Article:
You’ll find Patrick’s home in the trunk of a tree outside the entrance of Indiana Jones Adventure. Hidden among the lush landscaping and modeled after the artwork done by Kelsey, the home features a thatch-covered window, chimney and wooden door, as well as a lantern that’s built directly into the trunk. It may take a wee bit of luck to find him, but once you do, you’ll experience a part of Disney history that most guests pass right on by.

Fans and cast members are known to have a little fun with the story: People often leave treats outside Patrick’s door, such as a tiny trail of Goldfish. During the holidays, it's often adorned with miniature Christmas décor.

“The Little Man of Adventureland is one of those little details, honoring not only the origins of Disneyland but the legends of Ireland and the traditions of St. Patrick’s Day,” said Disneyland historian Jim Denney, the author of “Walt’s Disneyland.” Denney has enjoyed reading the fabled story of the Little Man countless times to his own grandchildren and seeing their eyes light up upon finding the tiny house in Adventureland for themselves.

“The Little Man is a fun slice of Disneyland lore for kids, parents, and grandparents to uncover and enjoy,” he added.

We don't know exactly why Disney dreamed up an imaginary leprechaun, but we can make an educated guess that this lucky character was created as a public relations move, as a positive explanation for any anticipated criticism from locals who might object to cutting down the decades-old orange groves that used to occupy the land where the park currently sits. By the time Disneyland opened in 1955, the project had encountered numerous setbacks — including the city of Burbank's blocking its construction.

“By 1952 the idea had expanded into a $1.5-million amusement park proposal that [Disney] presented to Burbank officials,” Brady MacDonald wrote for the Los Angeles Times. “The 16-acre park would feature rides on a spaceship, a submarine and even a paddle-wheeler. The City Council, which feared such a project would create a carny atmosphere, rejected the proposal.”

When the company finally secured its current Anaheim location, an orange grove with 12,000 trees, the setbacks became even more significant. Money was scarce, the project was over budget, and construction was so delayed that workers were scrambling to finish things minutes before they were to be featured on the park’s opening day live broadcast.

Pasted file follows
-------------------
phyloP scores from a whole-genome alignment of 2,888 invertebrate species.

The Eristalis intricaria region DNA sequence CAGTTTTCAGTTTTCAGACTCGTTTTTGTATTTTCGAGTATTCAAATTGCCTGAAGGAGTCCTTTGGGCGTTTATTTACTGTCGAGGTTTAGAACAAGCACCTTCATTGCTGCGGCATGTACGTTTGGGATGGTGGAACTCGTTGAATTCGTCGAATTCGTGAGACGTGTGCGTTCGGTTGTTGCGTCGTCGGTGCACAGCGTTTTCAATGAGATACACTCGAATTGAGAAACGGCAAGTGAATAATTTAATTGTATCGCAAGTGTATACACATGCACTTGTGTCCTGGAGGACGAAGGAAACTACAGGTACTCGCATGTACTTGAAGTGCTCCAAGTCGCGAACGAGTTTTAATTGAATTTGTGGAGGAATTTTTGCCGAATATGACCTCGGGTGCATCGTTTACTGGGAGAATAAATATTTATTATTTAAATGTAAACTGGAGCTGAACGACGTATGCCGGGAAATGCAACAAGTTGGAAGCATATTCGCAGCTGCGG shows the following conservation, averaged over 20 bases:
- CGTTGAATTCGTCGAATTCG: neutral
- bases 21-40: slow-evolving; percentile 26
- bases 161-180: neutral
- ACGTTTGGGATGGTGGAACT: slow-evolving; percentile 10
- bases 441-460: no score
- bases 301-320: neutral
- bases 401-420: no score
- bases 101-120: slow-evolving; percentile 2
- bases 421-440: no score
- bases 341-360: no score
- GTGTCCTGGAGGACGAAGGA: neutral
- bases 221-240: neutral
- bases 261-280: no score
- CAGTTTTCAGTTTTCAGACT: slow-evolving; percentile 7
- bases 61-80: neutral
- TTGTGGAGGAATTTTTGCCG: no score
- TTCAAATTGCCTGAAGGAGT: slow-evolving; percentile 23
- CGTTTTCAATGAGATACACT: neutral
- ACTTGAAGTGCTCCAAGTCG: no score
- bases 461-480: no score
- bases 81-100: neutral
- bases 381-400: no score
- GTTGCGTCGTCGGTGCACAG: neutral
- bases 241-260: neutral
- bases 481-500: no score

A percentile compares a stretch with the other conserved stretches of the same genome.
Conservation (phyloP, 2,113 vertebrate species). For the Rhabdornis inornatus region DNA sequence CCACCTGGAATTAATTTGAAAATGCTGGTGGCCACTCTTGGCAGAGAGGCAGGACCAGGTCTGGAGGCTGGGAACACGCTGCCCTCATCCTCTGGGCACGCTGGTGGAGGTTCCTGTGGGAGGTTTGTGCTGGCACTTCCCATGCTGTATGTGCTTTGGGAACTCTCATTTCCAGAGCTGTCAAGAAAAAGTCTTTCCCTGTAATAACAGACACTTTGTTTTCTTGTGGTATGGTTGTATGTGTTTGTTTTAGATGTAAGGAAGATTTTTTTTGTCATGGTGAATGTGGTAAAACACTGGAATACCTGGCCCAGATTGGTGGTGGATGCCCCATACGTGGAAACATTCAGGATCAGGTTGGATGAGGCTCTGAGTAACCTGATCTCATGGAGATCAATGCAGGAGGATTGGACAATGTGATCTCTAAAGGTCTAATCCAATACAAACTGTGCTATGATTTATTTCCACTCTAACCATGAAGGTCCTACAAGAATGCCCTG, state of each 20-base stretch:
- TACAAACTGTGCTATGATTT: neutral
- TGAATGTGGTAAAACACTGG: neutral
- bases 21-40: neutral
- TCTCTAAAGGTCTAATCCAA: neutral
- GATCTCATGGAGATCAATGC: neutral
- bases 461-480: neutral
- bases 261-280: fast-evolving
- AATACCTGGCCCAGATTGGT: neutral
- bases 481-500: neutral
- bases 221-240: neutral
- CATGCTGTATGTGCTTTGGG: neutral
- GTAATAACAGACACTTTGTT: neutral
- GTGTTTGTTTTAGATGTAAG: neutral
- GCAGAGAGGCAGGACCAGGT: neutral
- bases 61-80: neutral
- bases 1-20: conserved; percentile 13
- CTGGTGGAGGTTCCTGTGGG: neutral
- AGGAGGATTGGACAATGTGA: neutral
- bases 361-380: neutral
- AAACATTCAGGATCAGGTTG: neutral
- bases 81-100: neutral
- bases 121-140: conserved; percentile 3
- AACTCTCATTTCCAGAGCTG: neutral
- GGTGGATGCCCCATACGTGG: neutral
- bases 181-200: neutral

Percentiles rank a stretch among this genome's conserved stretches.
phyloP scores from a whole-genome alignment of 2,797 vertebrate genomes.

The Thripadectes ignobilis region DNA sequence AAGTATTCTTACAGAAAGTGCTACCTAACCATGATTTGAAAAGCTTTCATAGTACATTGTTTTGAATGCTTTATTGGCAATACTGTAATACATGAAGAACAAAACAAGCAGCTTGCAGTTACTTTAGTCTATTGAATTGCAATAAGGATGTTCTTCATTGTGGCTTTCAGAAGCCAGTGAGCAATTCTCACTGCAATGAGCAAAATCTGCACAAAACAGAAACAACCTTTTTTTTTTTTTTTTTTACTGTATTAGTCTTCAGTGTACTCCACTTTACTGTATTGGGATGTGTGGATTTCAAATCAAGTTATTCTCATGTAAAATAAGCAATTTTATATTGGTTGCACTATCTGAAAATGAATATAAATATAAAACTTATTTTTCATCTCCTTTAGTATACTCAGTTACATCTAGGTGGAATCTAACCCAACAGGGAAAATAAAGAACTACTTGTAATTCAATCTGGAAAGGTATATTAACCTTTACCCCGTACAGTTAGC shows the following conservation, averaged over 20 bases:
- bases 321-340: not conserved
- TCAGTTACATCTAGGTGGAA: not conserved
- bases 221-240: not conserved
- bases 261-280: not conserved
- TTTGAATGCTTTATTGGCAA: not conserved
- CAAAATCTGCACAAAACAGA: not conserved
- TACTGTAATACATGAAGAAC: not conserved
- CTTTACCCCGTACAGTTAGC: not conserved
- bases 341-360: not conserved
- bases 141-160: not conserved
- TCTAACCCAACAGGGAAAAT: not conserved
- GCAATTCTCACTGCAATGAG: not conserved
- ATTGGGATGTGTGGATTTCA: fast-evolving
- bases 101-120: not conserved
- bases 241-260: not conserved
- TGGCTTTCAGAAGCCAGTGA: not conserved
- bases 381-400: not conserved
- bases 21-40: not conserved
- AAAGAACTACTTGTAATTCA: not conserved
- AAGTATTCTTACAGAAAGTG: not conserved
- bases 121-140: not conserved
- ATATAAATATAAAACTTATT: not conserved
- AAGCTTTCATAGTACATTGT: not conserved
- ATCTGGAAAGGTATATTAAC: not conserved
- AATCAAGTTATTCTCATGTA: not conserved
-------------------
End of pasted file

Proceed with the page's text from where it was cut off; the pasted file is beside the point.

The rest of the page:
“Hollywood dubbed Disneyland ‘Walt’s Folly,’” MacDonald wrote, “and amusement park operators predicted a spectacular failure.”

It only stands to reason that the company might want to give itself a boost of positivity surrounding the park’s opening.

Disney preserved some of the location’s history with what is known as the Dominguez Tree. Towering over Adventureland, the 19th-century Canary Island palm tree is the only living tree that was on the site of Disneyland before the theme park came to town that's still standing. The tree marks when the Dominguez family sold the land beneath it to Walt Disney under the condition that it would be preserved — and it remains to this day.

The “Little Man of Disneyland” also lives on and is still in print. A recent resurgence in interest in the story of Patrick inspired the January 2023 release of its sequel, the “Little Man of Disneyland: A Change of Luck,” introducing the beloved character to an entirely new generation. In the story, set in the Magic Kingdom, the fan-favorite leprechaun teams up with Mickey Mouse on a mission to restore his luck and retrieve his lucky clover hat.

A nod to Patrick can also be spotted in the queue of the recently opened attraction Mickey & Minnie’s Runaway Railway. The concession stand is a treasure trove of Disney Easter eggs and features imagined condiments from Begorra Orchards.

“People keep coming back to Disneyland to discover all the little out-of-the-way details that are hidden around the Park,” said Denney.

Next time you visit the park, you might spot the mysterious leprechaun who will forever have a place in Disneyland’s colorful history. As the book says: “So, when you visit Disneyland, you keep your eyes open wide. Maybe you’ll see a wee man in green, smoking a small clay pipe.”